The larger reason games are lasting longer, though, is because of all the time wasted by coaches and players berating the replacement officials. More often than not this tactic is simply a sad attempt to try and bully the replacements and throw them off. The griping that coaches and players do off the field is usually just sour grapes. Close to home Jared Allen and Percy Harvin have both complained about what they thought were blown calls that actually weren’t, but this is going on all over the league, both during games and after.

The most annoying part about this entire situation, by far, is the constant complaining by the players, coaches, and fans over something that really isn’t an issue at all. The replacement referees are doing the best they can and if you look at the numbers – as they say, numbers never lie – you’ll see that they’re actually doing a fine job. The main point is this: in every football game there are blown calls, replacement officials or not, and sometimes they impact even the outcome of the game. The only reason people are noticing and harping on replacement officials is because they’re new and it’s a story.

Erik Ritland is a writer and musician from St. Paul, Minnesota. His blog and podcast Rambling On features commentary on music, sports, culture, and more. He is also a contributor for Minnesota culture blog Curious North. Support Erik’s music via his Patreon account, reach him via email, or find him on Facebook and Twitter.

Sports Ramble Archive

In Fall 2012, after completing the second run of Rambling On online magazines, I wrote a number of Sports Rambles. The lengthier pieces are showcased at the Ritland Rambler Redux page. They are featured here in their entirety (each containing some exclusive material).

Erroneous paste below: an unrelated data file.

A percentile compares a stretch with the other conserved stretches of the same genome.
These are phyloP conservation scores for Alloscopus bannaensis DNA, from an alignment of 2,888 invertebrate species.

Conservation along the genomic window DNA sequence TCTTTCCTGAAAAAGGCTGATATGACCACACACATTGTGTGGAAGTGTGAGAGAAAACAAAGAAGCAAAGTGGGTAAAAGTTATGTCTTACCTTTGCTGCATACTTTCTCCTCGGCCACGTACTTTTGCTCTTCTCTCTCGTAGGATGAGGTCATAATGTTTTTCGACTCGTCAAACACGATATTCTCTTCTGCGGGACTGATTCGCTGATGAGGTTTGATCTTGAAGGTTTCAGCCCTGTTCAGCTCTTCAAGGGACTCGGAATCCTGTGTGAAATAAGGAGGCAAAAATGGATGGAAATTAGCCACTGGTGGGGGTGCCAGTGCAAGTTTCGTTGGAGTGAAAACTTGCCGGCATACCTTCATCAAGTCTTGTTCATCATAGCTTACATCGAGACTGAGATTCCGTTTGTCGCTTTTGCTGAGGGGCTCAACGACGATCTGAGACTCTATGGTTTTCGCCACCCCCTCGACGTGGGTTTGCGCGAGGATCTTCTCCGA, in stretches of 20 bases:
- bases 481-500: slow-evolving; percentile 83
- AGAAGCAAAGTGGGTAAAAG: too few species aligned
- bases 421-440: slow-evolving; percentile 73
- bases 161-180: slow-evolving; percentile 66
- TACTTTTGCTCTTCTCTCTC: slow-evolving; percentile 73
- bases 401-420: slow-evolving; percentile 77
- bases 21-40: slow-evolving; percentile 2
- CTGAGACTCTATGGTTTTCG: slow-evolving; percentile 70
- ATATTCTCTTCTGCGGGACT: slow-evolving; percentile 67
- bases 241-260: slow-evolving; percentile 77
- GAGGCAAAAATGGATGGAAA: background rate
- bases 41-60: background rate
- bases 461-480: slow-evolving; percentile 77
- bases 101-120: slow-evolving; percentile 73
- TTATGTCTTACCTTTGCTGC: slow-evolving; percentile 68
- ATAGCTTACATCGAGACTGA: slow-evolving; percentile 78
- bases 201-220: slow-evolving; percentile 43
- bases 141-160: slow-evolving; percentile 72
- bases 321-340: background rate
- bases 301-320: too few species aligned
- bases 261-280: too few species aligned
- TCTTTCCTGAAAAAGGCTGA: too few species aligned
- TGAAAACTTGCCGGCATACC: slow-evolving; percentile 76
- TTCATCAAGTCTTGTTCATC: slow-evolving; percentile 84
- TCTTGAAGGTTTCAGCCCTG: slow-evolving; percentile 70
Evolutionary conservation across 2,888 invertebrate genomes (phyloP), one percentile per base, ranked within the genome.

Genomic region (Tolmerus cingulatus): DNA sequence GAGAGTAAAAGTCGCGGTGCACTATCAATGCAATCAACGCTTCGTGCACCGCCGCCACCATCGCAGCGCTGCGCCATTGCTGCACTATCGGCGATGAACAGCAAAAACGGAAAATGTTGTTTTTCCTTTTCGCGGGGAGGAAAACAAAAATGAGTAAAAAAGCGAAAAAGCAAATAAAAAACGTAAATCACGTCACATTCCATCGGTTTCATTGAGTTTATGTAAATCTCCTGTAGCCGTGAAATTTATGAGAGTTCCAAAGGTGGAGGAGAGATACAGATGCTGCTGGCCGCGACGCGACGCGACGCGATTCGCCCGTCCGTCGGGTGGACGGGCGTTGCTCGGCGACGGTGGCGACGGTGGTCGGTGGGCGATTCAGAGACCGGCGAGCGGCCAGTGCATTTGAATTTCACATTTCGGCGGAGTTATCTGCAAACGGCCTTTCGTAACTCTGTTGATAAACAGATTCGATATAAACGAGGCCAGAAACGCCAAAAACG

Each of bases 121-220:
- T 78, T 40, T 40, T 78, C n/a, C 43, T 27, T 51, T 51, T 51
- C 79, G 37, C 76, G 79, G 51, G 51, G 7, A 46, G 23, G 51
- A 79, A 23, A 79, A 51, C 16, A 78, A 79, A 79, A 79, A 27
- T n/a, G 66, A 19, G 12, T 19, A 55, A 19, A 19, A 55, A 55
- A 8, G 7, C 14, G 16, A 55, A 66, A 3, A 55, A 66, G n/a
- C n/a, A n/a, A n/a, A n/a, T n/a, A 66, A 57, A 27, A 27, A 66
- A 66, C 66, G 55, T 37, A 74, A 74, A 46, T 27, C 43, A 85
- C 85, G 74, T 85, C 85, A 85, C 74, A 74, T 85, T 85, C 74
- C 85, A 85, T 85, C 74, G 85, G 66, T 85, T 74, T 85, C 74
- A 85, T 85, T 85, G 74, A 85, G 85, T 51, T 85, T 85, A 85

Sports Ramble 10/14/12
An extensive piece of the one-dimensional qualities of most football fans, a recap of the 2012 MLB playoffs up to that point, and a preview of week 7 of the 2012 NFL season.

Sports Ramble 10/7/12
An article criticizing the new one-game playoff system in baseball, an analysis of the Major League Baseball playoffs up to that point, commentary on the Twins demoting most of their coaching staff, and a preview of week 6 of the 2012 NFL season

Sports Ramble 9/28/12
An article criticizing the saturation of the NFL in the media and culture, some thoughts on the departure of the Twins Tsuyoshi Nishioka and the Cy Young worth of R.A. Dickey, and a look ahead to the fourth week of the 2012 NFL season.

Sports Ramble, 9/21/12
Defending the replacement officials and a look ahead to week 3 of the 2012 NFL season.

Sports Ramble, 9/14/12
The wind down of the 2012 baseball season and a preview of week 2 of the 2012 NFL season.

Erik Ritland is a writer and musician from St. Paul, Minnesota. His blog and podcast Rambling On features commentary on music, sports, culture, and more. He is also a contributor for Minnesota culture blog Curious North. Support Erik’s music via his Patreon account, reach him via email, or find him on Facebook and Twitter.

Randy Moss, the Seattle Seahawks, and Troublemakers

Rambling On is a seriously fun blog and podcast covering sports, music, culture, and more. Check us out on Twitter, Facebook, or at our website.